How to stay healthy as a humanitarian
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How to Stay Healthy as a Humanitarian?

Staying healthy is essential for humanitarian aid workers in the field. The project you are working on depends on you being healthy. This way, you can give 100% of your skills and knowledge. Plus, if you get sick, then someone needs to take care of you. That’s why it’s key to ensure your health while you are working on an international humanitarian project. This can be difficult amid other responsibilities. But your project, colleagues, and even the participants will benefit from you staying healthy!

The ultimate humanitarian traveling list

Stay healthy as a humanitarian – Get all your vaccines

Before you even go on your mission, it’s crucial to get all your vaccines. This includes both your routine vaccines and any particular vaccines you may need at your destination. There are plenty of different immunization resources available for humanitarians online. However, you should always consult with your doctor before getting any vaccines.

Not only will vaccinations help to prevent diseases, but they are also sometimes an entry requirement. There are many countries where a yellow fever certificate is mandatory. Therefore, it’s vital to review these requirements beforehand, to not delay your arrival at the mission.

Take any required medication

It can be harder to keep track of conventional medicine while traveling. However, if you take a regular dose, then you should continue doing so while on a humanitarian mission. For this, make sure that you bring your prescribed pills with you, since they may not be available on site. You should also carry your physical prescription with you, to avoid any issues at the border.

Sometimes, you may also need specific medication at your destination. For example, many humanitarians may travel to malaria-affected areas. As such, you’ll need antimalarial medicine to prevent getting ill.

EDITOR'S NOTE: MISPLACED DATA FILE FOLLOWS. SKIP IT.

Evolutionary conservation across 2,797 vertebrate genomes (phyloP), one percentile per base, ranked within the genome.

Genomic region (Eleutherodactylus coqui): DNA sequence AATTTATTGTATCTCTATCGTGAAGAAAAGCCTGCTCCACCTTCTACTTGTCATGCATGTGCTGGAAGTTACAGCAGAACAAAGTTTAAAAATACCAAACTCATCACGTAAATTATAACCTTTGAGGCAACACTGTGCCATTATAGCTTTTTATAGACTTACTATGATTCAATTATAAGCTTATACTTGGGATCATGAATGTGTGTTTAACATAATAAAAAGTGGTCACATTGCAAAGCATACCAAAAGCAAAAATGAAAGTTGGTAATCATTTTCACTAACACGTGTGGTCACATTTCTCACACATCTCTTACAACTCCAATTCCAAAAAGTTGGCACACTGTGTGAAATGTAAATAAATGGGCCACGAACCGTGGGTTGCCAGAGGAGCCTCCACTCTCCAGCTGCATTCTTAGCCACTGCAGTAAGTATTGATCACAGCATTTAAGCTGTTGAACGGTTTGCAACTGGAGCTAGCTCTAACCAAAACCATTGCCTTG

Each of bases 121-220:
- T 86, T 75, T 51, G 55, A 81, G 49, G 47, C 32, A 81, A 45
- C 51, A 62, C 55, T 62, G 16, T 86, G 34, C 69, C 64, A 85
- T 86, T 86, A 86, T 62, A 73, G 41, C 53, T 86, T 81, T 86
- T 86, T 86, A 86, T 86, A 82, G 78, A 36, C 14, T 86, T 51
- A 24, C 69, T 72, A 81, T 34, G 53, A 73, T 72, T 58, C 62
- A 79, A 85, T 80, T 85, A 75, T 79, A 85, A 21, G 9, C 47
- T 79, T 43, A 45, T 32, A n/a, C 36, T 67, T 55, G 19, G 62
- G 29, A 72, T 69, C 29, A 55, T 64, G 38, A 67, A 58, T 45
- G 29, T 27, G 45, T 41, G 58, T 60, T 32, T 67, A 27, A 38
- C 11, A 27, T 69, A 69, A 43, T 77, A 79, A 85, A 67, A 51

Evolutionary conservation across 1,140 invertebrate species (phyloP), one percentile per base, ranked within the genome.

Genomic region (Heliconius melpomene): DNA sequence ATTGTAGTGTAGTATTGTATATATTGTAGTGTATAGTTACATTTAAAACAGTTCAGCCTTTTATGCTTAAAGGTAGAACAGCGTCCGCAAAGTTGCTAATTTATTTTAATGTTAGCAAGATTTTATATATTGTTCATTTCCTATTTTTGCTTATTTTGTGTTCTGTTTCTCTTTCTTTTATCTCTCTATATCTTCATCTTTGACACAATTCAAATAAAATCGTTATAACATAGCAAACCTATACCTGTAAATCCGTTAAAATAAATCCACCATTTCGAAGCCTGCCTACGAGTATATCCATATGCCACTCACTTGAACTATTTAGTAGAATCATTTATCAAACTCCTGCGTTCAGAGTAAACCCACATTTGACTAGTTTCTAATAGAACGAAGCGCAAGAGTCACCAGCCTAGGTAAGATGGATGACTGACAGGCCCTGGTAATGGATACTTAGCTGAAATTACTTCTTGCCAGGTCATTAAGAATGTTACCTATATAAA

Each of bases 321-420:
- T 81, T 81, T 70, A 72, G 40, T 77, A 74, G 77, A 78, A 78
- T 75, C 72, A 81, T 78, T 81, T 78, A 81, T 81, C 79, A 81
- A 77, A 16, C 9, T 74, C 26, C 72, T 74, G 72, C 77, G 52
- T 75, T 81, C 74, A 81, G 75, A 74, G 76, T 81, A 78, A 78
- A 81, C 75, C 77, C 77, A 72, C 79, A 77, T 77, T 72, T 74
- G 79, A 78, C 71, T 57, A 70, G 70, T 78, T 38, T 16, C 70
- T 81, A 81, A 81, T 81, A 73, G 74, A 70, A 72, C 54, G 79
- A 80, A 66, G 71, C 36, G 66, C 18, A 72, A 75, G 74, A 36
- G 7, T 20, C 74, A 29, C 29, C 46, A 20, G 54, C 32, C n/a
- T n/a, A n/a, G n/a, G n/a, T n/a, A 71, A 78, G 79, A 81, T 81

Bring medical supplies

A first aid kit should be one of the necessary items on your packing list. This is particularly true if you are traveling to a rural area or a post-disaster location. Since medical supplies may not be readily available, you need to bring your own. These will not only help you in case of an emergency but may come in handy if someone else gets hurt.

Ensure clean drinking water

Medicine aside, clean drinking water is another vital source to stay healthy. Millions of people get sick each year because they do not have access to clean drinking water. And if you are heading to an area where potable water is hard to find, you could be one of them.

To avoid this situation, bring water purification supplies with you. You can use a water purification bottle for traveling, which is a great on-the-go. Alternatively, you may want to bring water purification tablets, primarily if you will be based in a rural zone.

Immunization Resources for Humanitarians

 

Know where your food comes from

If you want to stay healthy as a humanitarian, another sanitation issue is food. You don’t want to be stuck in the bathroom, instead of working on the project. And since food sanitation standards can differ depending on where you are, make sure that you know the source of your food. Avoid eating street food, particularly in scorching weather. Also, make sure you ask for drinks without ice, which could also be contaminated.

Exercise regularly

Physical health should not be your only concern. Humanitarian work can be extremely stressful and take its toll on your mental health. There are several ways to ensure you stay focused and maintain stress levels at bay.

Exercise is one of them. Research shows that exercising regularly is great for your health. Not only does it help your body to stay healthy, but it also helps to clear your head. Plus, the routine of exercising is an excellent way to maintain some normality during chaotic work assignments.

Get into a sleep cycle

Another important factor is sleep. A lack of sleep can mess with your health – both physical and mental. So, regularly getting enough sleep is vital for higher performance. If you have trouble sleeping, you can try some meditation techniques, herbal teas, or even exercise. And while it might be tempting to work around the clock, your productivity will be higher if you do get enough sleep!

Stay healthy as a humanitarian – see a doctor

If you do feel physically or mentally unwell, make sure to see a doctor right away. It might be tempting to delay seeing a medical professional. After all, you are there to help others, and seeking help for yourself might feel selfish. However, it is best for your project, team, and participants if you are well and healthy.

The sooner you can get better, the more effective you can be on your project. So, getting the help of a medical professional is essential. Also, your organization will likely have a helpline for those suffering from mental health issues while on duty. Do reach out and stay healthy!

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